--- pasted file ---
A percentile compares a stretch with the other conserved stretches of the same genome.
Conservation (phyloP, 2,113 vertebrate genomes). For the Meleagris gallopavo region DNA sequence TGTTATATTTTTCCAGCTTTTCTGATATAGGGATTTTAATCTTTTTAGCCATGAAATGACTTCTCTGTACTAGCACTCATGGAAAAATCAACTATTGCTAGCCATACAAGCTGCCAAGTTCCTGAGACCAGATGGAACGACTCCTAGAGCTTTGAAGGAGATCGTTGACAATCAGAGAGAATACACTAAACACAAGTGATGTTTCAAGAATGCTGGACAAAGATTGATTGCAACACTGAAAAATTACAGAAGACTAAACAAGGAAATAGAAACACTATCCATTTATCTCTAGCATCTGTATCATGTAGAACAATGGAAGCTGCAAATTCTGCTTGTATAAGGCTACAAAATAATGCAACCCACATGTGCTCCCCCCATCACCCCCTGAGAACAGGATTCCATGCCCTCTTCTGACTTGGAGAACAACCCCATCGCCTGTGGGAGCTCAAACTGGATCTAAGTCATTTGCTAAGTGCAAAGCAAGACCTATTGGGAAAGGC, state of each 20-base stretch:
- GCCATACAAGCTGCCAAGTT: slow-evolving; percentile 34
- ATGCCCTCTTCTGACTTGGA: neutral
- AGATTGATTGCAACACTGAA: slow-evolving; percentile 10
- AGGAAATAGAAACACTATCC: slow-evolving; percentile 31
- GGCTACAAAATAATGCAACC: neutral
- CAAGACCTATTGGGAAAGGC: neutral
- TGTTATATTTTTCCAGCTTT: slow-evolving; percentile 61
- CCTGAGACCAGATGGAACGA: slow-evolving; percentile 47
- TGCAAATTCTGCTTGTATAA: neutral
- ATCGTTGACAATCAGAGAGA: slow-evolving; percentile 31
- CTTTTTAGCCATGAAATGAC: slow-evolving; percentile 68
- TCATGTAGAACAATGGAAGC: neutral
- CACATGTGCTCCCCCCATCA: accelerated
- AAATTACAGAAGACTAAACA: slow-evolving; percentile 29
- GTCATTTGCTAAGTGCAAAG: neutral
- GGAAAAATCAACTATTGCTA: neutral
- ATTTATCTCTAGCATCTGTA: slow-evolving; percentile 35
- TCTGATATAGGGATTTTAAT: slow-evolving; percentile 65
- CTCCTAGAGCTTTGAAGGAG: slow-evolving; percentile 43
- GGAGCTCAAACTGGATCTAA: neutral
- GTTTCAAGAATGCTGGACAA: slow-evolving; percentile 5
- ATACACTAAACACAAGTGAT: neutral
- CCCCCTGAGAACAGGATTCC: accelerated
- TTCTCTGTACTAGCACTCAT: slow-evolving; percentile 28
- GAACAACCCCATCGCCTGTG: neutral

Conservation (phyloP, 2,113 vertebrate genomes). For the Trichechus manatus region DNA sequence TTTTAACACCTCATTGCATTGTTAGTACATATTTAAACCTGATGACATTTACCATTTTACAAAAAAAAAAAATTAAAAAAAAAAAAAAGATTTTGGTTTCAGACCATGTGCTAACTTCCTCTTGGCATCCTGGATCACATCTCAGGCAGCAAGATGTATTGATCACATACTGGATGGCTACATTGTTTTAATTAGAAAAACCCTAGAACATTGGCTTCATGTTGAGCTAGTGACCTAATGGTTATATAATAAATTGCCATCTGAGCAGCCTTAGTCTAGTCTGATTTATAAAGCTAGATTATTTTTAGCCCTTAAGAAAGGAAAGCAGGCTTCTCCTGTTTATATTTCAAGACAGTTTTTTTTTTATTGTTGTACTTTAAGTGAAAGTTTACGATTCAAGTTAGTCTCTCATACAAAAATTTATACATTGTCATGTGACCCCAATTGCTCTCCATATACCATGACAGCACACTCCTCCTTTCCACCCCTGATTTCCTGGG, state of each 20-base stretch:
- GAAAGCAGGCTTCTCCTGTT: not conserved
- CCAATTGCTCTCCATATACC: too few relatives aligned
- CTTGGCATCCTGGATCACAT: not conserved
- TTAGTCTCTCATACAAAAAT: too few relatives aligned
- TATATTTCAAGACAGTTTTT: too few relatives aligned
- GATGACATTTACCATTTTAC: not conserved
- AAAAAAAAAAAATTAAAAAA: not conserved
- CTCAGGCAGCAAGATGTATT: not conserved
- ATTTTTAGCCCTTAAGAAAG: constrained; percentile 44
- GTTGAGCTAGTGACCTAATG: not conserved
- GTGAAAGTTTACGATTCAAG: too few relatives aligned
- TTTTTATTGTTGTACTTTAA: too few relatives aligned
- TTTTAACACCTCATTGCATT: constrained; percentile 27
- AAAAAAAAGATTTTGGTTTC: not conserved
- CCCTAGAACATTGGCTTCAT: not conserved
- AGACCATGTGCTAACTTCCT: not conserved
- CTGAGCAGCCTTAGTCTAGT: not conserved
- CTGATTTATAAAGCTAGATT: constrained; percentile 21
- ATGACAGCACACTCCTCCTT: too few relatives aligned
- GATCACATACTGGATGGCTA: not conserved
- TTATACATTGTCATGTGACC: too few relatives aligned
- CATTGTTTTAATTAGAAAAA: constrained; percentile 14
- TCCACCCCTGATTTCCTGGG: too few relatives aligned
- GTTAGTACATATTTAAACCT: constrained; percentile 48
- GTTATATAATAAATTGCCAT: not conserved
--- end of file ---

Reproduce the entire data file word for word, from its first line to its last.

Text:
A percentile compares a stretch with the other conserved stretches of the same genome.
Conservation (phyloP, 2,113 vertebrate genomes). For the Meleagris gallopavo region DNA sequence TGTTATATTTTTCCAGCTTTTCTGATATAGGGATTTTAATCTTTTTAGCCATGAAATGACTTCTCTGTACTAGCACTCATGGAAAAATCAACTATTGCTAGCCATACAAGCTGCCAAGTTCCTGAGACCAGATGGAACGACTCCTAGAGCTTTGAAGGAGATCGTTGACAATCAGAGAGAATACACTAAACACAAGTGATGTTTCAAGAATGCTGGACAAAGATTGATTGCAACACTGAAAAATTACAGAAGACTAAACAAGGAAATAGAAACACTATCCATTTATCTCTAGCATCTGTATCATGTAGAACAATGGAAGCTGCAAATTCTGCTTGTATAAGGCTACAAAATAATGCAACCCACATGTGCTCCCCCCATCACCCCCTGAGAACAGGATTCCATGCCCTCTTCTGACTTGGAGAACAACCCCATCGCCTGTGGGAGCTCAAACTGGATCTAAGTCATTTGCTAAGTGCAAAGCAAGACCTATTGGGAAAGGC, state of each 20-base stretch:
- GCCATACAAGCTGCCAAGTT: slow-evolving; percentile 34
- ATGCCCTCTTCTGACTTGGA: neutral
- AGATTGATTGCAACACTGAA: slow-evolving; percentile 10
- AGGAAATAGAAACACTATCC: slow-evolving; percentile 31
- GGCTACAAAATAATGCAACC: neutral
- CAAGACCTATTGGGAAAGGC: neutral
- TGTTATATTTTTCCAGCTTT: slow-evolving; percentile 61
- CCTGAGACCAGATGGAACGA: slow-evolving; percentile 47
- TGCAAATTCTGCTTGTATAA: neutral
- ATCGTTGACAATCAGAGAGA: slow-evolving; percentile 31
- CTTTTTAGCCATGAAATGAC: slow-evolving; percentile 68
- TCATGTAGAACAATGGAAGC: neutral
- CACATGTGCTCCCCCCATCA: accelerated
- AAATTACAGAAGACTAAACA: slow-evolving; percentile 29
- GTCATTTGCTAAGTGCAAAG: neutral
- GGAAAAATCAACTATTGCTA: neutral
- ATTTATCTCTAGCATCTGTA: slow-evolving; percentile 35
- TCTGATATAGGGATTTTAAT: slow-evolving; percentile 65
- CTCCTAGAGCTTTGAAGGAG: slow-evolving; percentile 43
- GGAGCTCAAACTGGATCTAA: neutral
- GTTTCAAGAATGCTGGACAA: slow-evolving; percentile 5
- ATACACTAAACACAAGTGAT: neutral
- CCCCCTGAGAACAGGATTCC: accelerated
- TTCTCTGTACTAGCACTCAT: slow-evolving; percentile 28
- GAACAACCCCATCGCCTGTG: neutral

Conservation (phyloP, 2,113 vertebrate genomes). For the Trichechus manatus region DNA sequence TTTTAACACCTCATTGCATTGTTAGTACATATTTAAACCTGATGACATTTACCATTTTACAAAAAAAAAAAATTAAAAAAAAAAAAAAGATTTTGGTTTCAGACCATGTGCTAACTTCCTCTTGGCATCCTGGATCACATCTCAGGCAGCAAGATGTATTGATCACATACTGGATGGCTACATTGTTTTAATTAGAAAAACCCTAGAACATTGGCTTCATGTTGAGCTAGTGACCTAATGGTTATATAATAAATTGCCATCTGAGCAGCCTTAGTCTAGTCTGATTTATAAAGCTAGATTATTTTTAGCCCTTAAGAAAGGAAAGCAGGCTTCTCCTGTTTATATTTCAAGACAGTTTTTTTTTTATTGTTGTACTTTAAGTGAAAGTTTACGATTCAAGTTAGTCTCTCATACAAAAATTTATACATTGTCATGTGACCCCAATTGCTCTCCATATACCATGACAGCACACTCCTCCTTTCCACCCCTGATTTCCTGGG, state of each 20-base stretch:
- GAAAGCAGGCTTCTCCTGTT: not conserved
- CCAATTGCTCTCCATATACC: too few relatives aligned
- CTTGGCATCCTGGATCACAT: not conserved
- TTAGTCTCTCATACAAAAAT: too few relatives aligned
- TATATTTCAAGACAGTTTTT: too few relatives aligned
- GATGACATTTACCATTTTAC: not conserved
- AAAAAAAAAAAATTAAAAAA: not conserved
- CTCAGGCAGCAAGATGTATT: not conserved
- ATTTTTAGCCCTTAAGAAAG: constrained; percentile 44
- GTTGAGCTAGTGACCTAATG: not conserved
- GTGAAAGTTTACGATTCAAG: too few relatives aligned
- TTTTTATTGTTGTACTTTAA: too few relatives aligned
- TTTTAACACCTCATTGCATT: constrained; percentile 27
- AAAAAAAAGATTTTGGTTTC: not conserved
- CCCTAGAACATTGGCTTCAT: not conserved
- AGACCATGTGCTAACTTCCT: not conserved
- CTGAGCAGCCTTAGTCTAGT: not conserved
- CTGATTTATAAAGCTAGATT: constrained; percentile 21
- ATGACAGCACACTCCTCCTT: too few relatives aligned
- GATCACATACTGGATGGCTA: not conserved
- TTATACATTGTCATGTGACC: too few relatives aligned
- CATTGTTTTAATTAGAAAAA: constrained; percentile 14
- TCCACCCCTGATTTCCTGGG: too few relatives aligned
- GTTAGTACATATTTAAACCT: constrained; percentile 48
- GTTATATAATAAATTGCCAT: not conserved